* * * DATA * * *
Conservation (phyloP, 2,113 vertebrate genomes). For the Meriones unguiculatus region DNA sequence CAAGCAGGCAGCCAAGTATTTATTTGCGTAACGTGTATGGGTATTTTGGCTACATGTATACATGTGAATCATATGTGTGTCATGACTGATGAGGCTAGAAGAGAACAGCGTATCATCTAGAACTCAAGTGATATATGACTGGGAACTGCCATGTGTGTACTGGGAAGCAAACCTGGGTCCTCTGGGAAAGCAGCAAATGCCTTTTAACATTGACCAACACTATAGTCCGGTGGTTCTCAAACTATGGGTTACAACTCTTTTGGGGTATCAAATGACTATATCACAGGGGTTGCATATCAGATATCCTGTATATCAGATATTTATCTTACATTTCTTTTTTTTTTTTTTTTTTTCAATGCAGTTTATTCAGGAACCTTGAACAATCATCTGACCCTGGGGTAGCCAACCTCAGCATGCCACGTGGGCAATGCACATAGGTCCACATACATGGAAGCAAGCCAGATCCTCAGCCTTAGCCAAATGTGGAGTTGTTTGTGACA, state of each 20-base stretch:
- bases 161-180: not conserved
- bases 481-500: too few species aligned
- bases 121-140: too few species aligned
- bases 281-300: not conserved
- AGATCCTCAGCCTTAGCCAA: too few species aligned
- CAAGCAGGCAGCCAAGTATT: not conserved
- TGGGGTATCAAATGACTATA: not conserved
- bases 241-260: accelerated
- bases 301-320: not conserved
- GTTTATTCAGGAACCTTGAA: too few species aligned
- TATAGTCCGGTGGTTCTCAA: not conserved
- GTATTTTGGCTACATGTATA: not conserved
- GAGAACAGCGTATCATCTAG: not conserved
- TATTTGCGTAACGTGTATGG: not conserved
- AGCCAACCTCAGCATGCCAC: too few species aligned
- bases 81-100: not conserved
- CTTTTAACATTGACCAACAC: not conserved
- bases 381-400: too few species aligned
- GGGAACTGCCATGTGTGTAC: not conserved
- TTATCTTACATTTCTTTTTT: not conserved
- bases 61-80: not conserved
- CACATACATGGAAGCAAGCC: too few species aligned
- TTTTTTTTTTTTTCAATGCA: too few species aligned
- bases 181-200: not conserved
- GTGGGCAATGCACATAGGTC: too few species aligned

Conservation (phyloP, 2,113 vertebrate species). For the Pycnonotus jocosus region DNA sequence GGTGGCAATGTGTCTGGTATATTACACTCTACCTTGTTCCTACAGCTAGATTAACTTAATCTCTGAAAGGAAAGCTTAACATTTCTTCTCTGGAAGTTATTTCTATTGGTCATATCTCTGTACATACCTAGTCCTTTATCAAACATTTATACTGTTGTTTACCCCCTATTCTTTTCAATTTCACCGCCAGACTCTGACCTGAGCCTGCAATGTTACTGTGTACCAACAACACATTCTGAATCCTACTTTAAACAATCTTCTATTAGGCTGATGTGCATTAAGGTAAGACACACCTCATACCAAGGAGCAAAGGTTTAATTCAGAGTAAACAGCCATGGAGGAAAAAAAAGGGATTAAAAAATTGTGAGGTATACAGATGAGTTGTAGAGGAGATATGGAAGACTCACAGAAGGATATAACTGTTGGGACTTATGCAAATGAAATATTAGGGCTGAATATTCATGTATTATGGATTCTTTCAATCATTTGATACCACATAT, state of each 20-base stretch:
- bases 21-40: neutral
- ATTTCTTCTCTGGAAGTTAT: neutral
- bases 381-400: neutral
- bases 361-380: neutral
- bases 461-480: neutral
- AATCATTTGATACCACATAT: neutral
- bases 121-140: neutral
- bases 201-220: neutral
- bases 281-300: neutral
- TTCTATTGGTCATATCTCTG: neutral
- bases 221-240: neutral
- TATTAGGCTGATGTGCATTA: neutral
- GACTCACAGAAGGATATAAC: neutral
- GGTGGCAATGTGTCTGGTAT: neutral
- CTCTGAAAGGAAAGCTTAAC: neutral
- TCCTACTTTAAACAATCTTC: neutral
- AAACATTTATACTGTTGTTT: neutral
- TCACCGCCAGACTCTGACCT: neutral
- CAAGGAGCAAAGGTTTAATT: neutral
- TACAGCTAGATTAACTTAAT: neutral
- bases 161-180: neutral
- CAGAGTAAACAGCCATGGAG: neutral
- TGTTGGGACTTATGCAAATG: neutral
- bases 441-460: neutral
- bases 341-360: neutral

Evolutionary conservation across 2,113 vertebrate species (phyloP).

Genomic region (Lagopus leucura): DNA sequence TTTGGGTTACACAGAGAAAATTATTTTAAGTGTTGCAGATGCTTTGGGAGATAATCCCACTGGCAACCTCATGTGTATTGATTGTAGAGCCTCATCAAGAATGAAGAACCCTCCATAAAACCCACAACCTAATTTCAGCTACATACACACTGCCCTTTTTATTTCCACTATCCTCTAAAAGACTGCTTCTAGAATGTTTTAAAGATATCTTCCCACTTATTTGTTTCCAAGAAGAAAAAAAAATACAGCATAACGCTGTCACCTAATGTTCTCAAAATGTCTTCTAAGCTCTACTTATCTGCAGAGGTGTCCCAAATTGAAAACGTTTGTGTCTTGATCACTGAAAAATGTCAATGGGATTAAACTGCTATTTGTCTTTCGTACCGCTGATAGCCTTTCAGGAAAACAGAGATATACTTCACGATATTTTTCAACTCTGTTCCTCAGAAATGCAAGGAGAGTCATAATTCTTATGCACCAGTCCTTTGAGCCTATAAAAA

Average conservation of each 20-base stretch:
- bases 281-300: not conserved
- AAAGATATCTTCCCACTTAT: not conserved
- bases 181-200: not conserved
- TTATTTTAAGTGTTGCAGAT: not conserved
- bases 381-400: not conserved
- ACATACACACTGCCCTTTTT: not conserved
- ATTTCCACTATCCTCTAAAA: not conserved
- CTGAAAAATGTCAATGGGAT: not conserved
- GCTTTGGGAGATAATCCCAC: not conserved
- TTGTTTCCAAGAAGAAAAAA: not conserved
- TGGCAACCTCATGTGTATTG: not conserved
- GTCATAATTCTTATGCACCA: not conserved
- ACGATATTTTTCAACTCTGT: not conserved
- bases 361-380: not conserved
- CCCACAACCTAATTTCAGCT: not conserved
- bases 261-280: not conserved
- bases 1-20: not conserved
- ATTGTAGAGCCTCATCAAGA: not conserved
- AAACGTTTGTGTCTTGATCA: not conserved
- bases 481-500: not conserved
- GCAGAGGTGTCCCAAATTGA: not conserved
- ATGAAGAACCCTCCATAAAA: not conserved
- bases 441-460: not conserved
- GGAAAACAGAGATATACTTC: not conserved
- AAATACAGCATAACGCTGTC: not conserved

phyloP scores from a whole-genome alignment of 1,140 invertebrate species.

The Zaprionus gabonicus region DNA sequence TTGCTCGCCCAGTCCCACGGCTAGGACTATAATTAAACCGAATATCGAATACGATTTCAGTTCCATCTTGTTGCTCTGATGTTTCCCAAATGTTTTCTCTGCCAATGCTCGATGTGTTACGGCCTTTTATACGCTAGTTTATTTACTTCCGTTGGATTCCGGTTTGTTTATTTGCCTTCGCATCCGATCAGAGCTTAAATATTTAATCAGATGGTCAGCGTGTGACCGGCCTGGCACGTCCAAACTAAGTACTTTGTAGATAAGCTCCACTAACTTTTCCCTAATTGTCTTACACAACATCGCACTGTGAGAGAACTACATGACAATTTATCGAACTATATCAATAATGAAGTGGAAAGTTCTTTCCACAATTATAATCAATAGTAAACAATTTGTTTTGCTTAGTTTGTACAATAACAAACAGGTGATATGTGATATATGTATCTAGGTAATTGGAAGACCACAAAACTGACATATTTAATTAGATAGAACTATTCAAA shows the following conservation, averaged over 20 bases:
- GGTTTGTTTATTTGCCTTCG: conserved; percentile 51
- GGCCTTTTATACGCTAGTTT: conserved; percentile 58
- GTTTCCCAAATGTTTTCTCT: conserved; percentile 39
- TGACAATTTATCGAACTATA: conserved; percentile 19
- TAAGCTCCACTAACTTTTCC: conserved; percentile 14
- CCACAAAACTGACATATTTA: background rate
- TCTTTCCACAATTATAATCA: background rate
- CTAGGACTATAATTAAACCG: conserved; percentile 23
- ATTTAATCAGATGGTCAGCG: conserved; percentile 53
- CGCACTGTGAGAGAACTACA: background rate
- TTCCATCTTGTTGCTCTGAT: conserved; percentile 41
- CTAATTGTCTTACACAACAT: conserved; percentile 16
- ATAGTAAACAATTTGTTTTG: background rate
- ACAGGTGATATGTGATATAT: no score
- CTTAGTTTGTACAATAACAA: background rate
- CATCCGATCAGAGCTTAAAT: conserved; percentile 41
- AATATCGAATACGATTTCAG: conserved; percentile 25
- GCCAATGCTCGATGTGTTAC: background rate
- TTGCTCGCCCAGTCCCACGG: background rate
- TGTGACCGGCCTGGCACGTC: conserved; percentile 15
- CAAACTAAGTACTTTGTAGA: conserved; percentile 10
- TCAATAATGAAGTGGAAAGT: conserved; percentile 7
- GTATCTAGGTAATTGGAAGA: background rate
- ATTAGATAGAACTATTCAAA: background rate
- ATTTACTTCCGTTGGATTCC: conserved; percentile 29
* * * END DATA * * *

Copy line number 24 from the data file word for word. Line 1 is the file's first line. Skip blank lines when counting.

- TTTTTTTTTTTTTCAATGCA: too few species aligned